Trinity has slid down the Times Higher Education world university rankings, falling from 117 to 120 in the world.
The fall comes after the College tumbled down the QS world rankings, which came out over the summer.
Times Higher Education rates universities on their success in teaching, research, citations, international outlook and industry income. Trinity’s scored highest in the international outlook category.
In a press statement, the Dean of Research, Prof Linda Doyle, said that she was pleased with this year’s rankings: “The fact that Trinity College Dublin has remained in the top 120 global universities over successive years is testament to the quality of our university.”
Doyle said that “increased investments made by our global competition versus a reduced government investment in Ireland continue to have a direct impact on the rankings”.
She said that it is “essential that we remain highly ranked to ensure that Irish students can continue to avail of an internationally competitive higher education. It is important for Ireland, not just for Trinity”.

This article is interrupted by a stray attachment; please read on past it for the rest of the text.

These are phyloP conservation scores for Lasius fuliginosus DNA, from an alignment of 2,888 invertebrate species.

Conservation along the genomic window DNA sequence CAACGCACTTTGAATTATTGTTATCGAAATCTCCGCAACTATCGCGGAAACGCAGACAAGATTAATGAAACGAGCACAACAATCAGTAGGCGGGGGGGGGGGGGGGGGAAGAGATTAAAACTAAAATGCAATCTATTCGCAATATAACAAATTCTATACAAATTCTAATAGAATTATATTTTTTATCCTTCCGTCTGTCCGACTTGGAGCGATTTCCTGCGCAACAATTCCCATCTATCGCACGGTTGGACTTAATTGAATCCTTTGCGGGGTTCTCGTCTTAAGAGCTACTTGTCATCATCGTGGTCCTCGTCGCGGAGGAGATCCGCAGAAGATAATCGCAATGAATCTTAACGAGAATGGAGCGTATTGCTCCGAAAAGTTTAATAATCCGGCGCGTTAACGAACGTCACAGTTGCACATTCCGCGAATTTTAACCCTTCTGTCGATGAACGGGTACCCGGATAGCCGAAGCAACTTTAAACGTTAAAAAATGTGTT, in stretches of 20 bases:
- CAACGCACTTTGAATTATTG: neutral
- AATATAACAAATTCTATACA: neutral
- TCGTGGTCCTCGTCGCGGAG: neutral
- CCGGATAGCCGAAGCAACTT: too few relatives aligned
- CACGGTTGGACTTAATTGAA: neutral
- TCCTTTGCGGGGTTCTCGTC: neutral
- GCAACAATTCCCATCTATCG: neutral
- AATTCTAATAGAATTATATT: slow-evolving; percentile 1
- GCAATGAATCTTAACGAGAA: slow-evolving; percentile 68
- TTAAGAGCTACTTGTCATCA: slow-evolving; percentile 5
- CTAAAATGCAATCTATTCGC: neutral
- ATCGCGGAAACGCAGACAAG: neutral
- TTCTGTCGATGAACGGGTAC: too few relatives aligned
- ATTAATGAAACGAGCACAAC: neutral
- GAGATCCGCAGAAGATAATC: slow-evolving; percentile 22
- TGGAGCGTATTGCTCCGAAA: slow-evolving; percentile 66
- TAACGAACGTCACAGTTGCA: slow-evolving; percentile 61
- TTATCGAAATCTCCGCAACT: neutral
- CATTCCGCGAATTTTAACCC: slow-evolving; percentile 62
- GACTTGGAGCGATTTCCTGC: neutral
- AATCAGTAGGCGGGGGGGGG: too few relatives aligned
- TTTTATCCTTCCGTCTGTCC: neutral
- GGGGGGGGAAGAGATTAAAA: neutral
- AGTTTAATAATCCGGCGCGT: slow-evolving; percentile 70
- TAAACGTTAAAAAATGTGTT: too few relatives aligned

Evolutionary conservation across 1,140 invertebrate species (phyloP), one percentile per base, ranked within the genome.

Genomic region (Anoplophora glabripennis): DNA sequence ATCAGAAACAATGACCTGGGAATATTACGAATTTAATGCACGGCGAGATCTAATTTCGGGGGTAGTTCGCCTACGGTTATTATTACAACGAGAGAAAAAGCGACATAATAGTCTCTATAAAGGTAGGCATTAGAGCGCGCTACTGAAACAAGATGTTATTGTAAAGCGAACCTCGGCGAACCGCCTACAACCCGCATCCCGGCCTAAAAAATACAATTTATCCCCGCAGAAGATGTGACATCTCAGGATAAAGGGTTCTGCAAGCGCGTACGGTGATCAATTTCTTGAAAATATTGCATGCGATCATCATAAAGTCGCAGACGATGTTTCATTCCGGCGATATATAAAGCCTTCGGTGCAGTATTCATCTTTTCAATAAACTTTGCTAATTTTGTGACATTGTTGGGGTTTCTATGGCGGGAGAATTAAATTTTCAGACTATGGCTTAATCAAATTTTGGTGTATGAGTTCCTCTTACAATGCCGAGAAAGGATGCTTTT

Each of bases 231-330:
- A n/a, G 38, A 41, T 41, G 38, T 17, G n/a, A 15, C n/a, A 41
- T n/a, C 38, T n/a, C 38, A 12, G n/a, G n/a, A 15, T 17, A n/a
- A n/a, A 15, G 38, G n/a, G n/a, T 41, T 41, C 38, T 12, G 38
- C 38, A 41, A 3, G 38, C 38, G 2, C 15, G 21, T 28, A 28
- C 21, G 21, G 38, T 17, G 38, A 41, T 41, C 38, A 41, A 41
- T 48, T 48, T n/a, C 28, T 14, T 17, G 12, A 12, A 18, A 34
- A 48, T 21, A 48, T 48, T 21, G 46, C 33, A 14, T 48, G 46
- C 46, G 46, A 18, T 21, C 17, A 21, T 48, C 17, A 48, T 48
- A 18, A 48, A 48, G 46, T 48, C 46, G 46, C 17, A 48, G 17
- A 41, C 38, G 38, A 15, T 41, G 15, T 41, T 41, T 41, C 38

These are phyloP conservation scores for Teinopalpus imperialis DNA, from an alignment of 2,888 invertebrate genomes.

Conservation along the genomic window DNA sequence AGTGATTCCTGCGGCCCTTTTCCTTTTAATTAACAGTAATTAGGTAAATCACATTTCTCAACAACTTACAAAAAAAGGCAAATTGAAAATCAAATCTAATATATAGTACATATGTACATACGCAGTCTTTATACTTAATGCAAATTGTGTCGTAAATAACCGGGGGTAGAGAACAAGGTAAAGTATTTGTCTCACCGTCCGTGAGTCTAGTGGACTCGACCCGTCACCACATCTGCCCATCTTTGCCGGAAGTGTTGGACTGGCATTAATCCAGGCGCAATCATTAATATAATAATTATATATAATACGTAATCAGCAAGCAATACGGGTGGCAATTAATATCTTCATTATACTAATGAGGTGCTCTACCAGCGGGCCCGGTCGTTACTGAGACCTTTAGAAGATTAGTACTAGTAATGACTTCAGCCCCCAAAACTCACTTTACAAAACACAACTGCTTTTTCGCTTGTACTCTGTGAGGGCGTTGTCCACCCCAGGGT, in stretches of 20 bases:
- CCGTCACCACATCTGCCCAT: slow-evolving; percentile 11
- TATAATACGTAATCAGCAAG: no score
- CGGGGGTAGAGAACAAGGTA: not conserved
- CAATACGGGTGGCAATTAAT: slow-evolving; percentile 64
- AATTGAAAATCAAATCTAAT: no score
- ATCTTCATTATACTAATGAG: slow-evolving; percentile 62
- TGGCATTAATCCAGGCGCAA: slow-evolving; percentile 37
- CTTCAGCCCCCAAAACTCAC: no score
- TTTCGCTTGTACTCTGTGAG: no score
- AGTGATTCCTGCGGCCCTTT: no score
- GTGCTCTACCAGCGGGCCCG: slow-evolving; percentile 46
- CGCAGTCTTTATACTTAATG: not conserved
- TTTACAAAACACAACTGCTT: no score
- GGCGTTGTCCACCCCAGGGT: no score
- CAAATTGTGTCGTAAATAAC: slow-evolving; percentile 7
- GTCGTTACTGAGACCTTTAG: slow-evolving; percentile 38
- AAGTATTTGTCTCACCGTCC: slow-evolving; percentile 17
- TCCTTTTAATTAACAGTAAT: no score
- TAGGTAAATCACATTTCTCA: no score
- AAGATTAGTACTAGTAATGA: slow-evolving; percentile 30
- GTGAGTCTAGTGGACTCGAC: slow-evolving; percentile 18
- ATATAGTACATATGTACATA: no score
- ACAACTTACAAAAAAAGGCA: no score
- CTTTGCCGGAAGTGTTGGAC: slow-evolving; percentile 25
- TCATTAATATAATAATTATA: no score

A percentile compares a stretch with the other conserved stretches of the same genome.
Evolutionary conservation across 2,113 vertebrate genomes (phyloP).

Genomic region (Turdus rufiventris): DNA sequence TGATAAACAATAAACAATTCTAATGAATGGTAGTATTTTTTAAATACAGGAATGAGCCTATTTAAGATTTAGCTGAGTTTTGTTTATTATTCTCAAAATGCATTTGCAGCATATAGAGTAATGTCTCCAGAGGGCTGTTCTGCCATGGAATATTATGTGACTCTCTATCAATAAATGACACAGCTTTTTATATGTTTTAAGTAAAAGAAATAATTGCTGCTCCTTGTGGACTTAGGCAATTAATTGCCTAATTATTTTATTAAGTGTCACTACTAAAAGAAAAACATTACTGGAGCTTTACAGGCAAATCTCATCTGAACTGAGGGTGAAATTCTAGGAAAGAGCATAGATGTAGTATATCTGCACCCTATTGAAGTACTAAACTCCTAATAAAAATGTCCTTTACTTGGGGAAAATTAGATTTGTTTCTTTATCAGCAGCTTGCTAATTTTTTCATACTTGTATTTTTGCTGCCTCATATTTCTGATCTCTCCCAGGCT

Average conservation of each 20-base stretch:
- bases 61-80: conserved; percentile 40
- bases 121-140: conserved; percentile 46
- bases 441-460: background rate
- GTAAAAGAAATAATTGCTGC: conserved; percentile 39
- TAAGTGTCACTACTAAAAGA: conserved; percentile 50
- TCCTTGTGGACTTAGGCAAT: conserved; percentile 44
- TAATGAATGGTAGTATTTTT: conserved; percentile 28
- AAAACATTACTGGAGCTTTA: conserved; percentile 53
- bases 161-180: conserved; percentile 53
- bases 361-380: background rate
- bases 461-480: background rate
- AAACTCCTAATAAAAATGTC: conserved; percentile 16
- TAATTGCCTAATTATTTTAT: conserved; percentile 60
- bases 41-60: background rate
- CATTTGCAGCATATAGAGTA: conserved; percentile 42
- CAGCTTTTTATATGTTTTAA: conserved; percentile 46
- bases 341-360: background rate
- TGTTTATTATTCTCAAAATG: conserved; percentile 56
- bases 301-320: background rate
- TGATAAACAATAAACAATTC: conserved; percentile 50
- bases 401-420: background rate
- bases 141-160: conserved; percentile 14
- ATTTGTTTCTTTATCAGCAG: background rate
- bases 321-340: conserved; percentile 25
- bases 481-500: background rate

Last year, Trinity was ranked 117th in the world by Times Higher Education, climbing 14 places from 131st place in 2016. In a press statement released at the time, then-Dean of Research Prof John Boland said: “This year we have risen in both the Times Higher Education and the QS rankings, and we have joined the League of European Research Universities (LERU), Europe’s leading network of research-intensive universities that further strengthens our voice and position internationally.”
Having sat comfortably at number 88 by QS in 2017, this summer saw Trinity fall outside the QS top 100 for the first time ever. Trinity now ranks 104th in the world in the QS rankings.
Irish universities all took a hit in the QS rankings this year. UCD is ranked 193rd in the QS, having dropped from its position of 168th last year. NUI Galway stands at 260th, falling from 243rd place, with University College Cork and Dublin City University both ranking between 300-500 in the world.